It's really up to you, and budget is always a consideration, but you shouldn't underestimate the RX100 - it takes some time to explore the controls and capabilites, but it's one of those rare times when a camera actually earns the rave reviews and the full MSRP prices (but you can save a little buying lightly used). Sure it'd be "great" (actually might qualify as a "no brainer") at maybe $400-500, and when they come down on the used market I'll probably pick up a few for the family shutterbugs, but this camera is so popular, it'll be a while before the price drops much... so you'll have to weigh whether to pay the "new/hot" premium...

As a "budget" comparison, the HX200 was $479 - the RX100 is $649, or $175 difference... I sold my HX200 right after I got the RX used at a decent price... no regrets. The bang/buck ratio is of course put off a bit by the higher MSRP, but there's a LOT of "bang" there in a tiny little package, and it's likely you'd get a lot better images out of it, and be happier with the results.

Hope that is of some help in the decision making process!
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Old January 13th, 2013, 07:10 PM   #6
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Re: The ideal travel cam

Thanks Dave for your, as usual, thoughtful and helpful comments; much appreciated.

A couple of points of clarification: regarding the comparison between the HX200v and the CX700v I was referring to video (I have not shot stills with the CX700v) and my understanding is that the latest generation of HX and CX devices from Sony including the HX200v and the HX20v/30v versus the HX 100v and the HX9v, and the CX760v versus the CX700, are reported to be sharper than the previous generation when it comes to video and these cams have superior image stabilization. Again, I must emphasis this is anecdotal and I have no solid data to support this claim. I have the HX200v and the video quality I get out of that cam is nothing short of remarkable, and bear in mind my A cam is a Sony EX1. I do like Ďsharpí and excellent image stabilization with hand-held video is a must. Such a lot of video on You Tube shot hand held without image stabilization is, in my opinion, unwatchable.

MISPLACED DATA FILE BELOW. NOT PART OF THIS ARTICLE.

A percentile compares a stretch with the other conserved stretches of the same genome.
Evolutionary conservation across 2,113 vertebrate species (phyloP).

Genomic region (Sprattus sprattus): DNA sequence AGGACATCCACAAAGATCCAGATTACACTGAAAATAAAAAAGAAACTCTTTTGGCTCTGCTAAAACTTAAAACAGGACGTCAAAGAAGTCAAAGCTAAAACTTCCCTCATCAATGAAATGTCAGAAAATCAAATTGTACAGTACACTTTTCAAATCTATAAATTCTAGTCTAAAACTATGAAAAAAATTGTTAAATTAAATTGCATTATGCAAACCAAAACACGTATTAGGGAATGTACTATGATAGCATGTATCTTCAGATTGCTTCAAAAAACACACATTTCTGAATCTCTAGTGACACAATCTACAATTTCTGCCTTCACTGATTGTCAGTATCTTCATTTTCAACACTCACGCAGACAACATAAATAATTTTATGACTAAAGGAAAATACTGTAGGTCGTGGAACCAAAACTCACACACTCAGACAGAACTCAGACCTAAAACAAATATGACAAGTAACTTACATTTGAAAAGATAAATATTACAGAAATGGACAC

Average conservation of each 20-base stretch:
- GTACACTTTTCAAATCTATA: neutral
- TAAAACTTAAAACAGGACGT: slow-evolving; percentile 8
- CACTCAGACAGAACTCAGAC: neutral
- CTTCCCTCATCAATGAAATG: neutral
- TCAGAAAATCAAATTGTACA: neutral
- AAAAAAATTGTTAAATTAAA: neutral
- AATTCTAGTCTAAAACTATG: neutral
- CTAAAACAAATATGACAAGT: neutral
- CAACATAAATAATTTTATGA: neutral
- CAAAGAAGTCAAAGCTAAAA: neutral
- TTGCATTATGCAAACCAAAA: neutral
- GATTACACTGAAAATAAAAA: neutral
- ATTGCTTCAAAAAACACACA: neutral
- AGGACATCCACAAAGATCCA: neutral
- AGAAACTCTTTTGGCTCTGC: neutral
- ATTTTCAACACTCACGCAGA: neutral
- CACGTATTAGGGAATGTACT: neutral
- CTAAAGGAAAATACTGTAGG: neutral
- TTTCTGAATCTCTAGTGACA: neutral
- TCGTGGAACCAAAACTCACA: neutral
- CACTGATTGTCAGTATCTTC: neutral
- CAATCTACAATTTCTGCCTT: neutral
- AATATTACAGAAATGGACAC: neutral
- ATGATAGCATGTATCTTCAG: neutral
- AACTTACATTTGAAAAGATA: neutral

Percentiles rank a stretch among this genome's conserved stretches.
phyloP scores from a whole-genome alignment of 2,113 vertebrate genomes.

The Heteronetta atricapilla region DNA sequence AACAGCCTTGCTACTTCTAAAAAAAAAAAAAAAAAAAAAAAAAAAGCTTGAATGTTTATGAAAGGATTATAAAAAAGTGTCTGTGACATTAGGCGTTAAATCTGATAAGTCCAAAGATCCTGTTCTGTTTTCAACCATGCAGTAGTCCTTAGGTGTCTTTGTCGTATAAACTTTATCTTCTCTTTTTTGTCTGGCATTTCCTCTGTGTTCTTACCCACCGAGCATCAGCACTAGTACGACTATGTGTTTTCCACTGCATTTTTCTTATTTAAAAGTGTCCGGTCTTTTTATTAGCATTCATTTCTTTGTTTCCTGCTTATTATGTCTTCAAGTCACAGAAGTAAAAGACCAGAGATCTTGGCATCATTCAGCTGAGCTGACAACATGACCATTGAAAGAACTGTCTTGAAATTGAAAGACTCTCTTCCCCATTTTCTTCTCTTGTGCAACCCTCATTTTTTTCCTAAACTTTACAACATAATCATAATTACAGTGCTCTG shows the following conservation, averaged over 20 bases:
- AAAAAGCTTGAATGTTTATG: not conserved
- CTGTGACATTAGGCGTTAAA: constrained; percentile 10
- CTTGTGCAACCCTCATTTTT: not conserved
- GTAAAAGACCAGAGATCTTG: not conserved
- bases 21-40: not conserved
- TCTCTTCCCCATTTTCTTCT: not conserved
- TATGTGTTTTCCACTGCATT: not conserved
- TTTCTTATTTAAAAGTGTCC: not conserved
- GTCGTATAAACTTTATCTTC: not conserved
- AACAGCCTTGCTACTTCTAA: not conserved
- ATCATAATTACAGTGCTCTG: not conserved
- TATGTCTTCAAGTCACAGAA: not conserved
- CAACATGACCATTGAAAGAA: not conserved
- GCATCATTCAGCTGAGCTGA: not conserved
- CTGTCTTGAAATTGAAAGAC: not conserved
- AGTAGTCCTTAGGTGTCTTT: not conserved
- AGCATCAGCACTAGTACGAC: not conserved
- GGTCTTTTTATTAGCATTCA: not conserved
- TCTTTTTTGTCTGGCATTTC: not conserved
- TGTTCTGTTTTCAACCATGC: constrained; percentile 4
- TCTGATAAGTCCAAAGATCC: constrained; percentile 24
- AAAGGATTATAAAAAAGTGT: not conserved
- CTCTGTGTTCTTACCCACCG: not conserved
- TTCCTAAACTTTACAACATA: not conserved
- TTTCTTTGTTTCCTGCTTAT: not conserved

The second point of clarification is that I am more than happy with the still image quality I get out of the HX200v most of the time as I do not print (and I never pixel peep) but rather publish on the Internet and view on good computer monitors. I will quickly add that when out shooting in safe places and where weight is not a factor I also bring along my NEX 5n for still image capture when I need the ability to go manual.

You make good points about the superior still image quality produced by the RX100 but again, my primary use will be video capture on the go and from what I have viewed on the Internet the video produced by the HX20v is clearly more pleasing to me than the video produced by the RX100 however I have not conducted a side by side comparison.

In any event I now have a HX20v on the way. I noted on a forum somewhere one fellow pointed out that his shirt had two pockets and he carries a HX20v in one for shooting video and an RX100 in the other for shooting stills. Perhaps in due course I might go with his program!

Thanks again, and cheers.
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Old January 14th, 2013, 02:07 AM   #7
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Re: The ideal travel cam

Since I haven't had an HX20, it's a bit tough to compare - owned or own most of the "TX" line, and the HX100 and 200, and a couple of "WX" models. The TX100V is probably one of the nicest cameras I've owned for video, but of course it's got the short zoom range - notably it's cleaner and better in low light than ALL of it's "relatives" (Sony uses the same sensor, just different body designs). It matches up farily well with a CX700, which is a tad sharper than the 5xx series. It baffles me why that particular cam performs so much differently...